Sustainable Lens
Resilience on Radio
Saving lakes and rivers
Categories: water

Limnologist Marc Schallenberg knows lakes. And rivers. He also knows the terrible state they are in. And why. And what we have to do about it. He tells us all these things on a fascinating session with Sustainable Lens.

Shane’s number of the week: 1,000,000,000,000. That is over $1 trillion in subsidies for areas ranging from fisheries to fertilisers and fossil fuels, wrote Achim Steiner, executive director of UNEP in the OECD’s Development Cooperation Report: Lessons in linking sustainability and development

Much of this money is actually fuelling environmental decay, such as climate change; engendering collapse of fish stocks and damage to coastal systems and aggravating social and economic challenges.

The report goes on to say that

Removing these distorting, environmentally harmful and socially under-performing subsidies would completely change the incentive structure, promoting sustainable consumption and production and freeing up to 1-2% of global GDP every year.”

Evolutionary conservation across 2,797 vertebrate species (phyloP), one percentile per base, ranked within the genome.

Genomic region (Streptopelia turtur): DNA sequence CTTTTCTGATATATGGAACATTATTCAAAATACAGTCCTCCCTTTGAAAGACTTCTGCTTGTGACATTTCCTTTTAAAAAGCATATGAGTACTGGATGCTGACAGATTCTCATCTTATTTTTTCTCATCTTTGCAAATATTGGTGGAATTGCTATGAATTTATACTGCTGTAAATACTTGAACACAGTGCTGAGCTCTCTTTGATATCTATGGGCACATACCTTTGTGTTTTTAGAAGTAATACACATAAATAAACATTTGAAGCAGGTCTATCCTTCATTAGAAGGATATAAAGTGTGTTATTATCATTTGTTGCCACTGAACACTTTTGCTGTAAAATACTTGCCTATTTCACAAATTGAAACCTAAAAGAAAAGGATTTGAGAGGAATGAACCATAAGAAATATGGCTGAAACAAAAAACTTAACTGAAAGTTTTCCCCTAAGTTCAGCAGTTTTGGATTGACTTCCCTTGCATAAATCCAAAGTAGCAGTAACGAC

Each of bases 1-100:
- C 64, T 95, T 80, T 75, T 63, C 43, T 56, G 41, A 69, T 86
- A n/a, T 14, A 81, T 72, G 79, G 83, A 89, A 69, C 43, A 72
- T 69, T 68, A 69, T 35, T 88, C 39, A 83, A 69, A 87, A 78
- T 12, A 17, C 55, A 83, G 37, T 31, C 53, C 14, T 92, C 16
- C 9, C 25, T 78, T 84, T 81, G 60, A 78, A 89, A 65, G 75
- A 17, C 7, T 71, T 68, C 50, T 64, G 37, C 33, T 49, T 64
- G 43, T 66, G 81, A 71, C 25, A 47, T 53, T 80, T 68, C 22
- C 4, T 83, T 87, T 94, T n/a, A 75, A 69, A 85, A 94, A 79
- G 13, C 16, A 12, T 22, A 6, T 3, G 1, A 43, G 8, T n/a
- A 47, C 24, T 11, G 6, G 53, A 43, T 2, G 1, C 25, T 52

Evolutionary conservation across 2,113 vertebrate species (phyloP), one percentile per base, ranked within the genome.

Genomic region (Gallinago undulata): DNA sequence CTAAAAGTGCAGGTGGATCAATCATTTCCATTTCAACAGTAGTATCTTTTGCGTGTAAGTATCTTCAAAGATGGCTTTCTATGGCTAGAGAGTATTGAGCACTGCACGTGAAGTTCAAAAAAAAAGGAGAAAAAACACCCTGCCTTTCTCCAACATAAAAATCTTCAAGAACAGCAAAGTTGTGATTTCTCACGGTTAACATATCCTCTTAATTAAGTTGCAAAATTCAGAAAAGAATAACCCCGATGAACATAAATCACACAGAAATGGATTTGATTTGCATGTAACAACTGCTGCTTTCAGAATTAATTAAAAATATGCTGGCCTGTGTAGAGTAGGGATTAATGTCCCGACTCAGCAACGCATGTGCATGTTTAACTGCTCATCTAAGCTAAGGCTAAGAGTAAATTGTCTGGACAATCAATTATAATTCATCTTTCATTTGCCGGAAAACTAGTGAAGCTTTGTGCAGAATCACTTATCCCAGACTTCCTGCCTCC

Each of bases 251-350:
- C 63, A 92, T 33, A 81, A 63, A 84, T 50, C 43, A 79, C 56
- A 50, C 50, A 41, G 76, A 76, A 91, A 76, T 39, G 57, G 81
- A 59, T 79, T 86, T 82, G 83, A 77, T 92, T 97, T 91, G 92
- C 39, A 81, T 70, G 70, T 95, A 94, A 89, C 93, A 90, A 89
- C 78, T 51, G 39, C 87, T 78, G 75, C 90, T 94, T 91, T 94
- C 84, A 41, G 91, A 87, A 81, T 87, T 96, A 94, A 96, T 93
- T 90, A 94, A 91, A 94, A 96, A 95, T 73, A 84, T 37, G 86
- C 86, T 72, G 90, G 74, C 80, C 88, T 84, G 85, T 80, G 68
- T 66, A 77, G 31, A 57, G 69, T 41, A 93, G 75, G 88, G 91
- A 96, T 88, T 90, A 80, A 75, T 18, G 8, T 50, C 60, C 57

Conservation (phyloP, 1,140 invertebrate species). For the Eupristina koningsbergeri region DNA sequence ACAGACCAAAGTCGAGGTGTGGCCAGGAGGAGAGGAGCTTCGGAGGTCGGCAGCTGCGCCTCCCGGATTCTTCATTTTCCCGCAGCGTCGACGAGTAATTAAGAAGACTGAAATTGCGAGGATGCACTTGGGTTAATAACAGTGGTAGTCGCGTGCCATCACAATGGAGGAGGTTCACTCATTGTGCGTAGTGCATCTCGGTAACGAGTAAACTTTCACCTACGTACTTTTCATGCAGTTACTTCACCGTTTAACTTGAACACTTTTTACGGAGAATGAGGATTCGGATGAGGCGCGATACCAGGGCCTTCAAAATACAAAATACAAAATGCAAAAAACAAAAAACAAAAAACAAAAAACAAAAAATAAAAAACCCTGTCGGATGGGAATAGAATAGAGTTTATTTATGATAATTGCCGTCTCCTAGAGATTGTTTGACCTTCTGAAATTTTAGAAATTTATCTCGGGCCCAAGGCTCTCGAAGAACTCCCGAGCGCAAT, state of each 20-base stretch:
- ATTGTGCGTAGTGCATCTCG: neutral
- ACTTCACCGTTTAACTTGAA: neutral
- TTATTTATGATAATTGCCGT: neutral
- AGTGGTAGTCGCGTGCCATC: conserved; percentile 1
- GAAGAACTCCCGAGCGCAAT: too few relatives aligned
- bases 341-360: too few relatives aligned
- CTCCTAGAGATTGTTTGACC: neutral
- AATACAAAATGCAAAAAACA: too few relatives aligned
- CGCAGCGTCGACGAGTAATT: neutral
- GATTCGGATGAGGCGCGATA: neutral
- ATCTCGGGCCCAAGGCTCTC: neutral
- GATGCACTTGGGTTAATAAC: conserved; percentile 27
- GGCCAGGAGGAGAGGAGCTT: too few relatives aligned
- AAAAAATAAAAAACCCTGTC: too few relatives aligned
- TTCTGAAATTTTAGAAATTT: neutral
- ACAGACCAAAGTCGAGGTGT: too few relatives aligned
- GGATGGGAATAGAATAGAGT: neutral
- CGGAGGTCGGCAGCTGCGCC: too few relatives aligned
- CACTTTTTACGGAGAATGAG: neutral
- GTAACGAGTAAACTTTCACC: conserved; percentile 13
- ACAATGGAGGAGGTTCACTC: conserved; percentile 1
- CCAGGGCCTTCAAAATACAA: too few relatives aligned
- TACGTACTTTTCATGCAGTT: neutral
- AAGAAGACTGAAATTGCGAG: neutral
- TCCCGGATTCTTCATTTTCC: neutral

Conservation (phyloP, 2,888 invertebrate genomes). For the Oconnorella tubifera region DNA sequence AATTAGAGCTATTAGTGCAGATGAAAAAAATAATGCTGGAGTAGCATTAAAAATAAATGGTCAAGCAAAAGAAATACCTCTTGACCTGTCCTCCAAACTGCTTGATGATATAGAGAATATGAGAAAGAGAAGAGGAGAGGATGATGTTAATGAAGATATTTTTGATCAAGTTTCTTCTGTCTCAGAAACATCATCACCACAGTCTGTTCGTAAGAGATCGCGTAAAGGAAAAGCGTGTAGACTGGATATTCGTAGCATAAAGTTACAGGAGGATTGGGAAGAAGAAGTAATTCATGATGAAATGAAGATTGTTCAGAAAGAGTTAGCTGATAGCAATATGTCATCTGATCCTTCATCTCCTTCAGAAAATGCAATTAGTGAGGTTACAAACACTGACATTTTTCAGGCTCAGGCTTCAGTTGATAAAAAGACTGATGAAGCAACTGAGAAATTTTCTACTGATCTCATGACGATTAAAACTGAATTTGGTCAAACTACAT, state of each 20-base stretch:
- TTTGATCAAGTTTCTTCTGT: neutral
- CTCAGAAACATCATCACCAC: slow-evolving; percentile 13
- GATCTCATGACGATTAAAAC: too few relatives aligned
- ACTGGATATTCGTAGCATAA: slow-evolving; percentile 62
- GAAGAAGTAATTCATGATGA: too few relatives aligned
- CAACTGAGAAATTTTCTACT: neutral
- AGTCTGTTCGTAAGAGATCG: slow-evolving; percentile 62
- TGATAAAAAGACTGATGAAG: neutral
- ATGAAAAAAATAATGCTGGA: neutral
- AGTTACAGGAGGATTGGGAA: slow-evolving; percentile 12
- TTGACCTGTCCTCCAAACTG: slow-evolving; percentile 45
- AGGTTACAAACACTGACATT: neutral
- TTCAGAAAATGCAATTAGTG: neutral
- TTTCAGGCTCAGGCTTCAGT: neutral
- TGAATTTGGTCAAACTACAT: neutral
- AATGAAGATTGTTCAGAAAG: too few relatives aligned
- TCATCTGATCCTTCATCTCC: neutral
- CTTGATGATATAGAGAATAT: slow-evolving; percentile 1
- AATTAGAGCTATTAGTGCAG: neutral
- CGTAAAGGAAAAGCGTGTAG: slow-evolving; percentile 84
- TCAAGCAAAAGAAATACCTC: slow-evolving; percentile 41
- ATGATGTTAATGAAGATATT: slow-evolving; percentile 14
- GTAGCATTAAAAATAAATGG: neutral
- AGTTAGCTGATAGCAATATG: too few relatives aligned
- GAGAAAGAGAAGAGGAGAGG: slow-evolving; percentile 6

The report published this week by the OECD says that green growth is the only way forward for rich and poor countries alike to achieve sustainable development because of tremendous economic and livelihood losses from severe climate change and the depletion of natural resources and that climate change is hitting the world’s poorest people the hardest.

What is striking though is the report is using language like “collosal” and “collision ‘and ‘alarming’. Angel Gurria, the OECD secretary General uses surprisingly strong words:

We are on a collision course with nature

(OCED 2012)

“It is time for a radical change. If we fail to transform our policies and behaviour now, the picture is more than grim, Our current demographic and economic trends, if left unchecked, will have alarming effects in four key areas of global concern – climate change, biodiversity, water and health. The costs and consequences of inaction would be colossal, both in economic and human terms.”

What is so frustrating – and when I say that I mean tear your hair out this is totally insane frustration – is that more and more organisations and groups are saying that we are on a path to utter disaster and yet our leaders do nothing…

So that is my number $1 trillion pa in subsidies to things that are actively destroying our world.


Development Co-operation Report 2012 | OECD Free preview | Powered by Keepeek Digital Asset Management Solution

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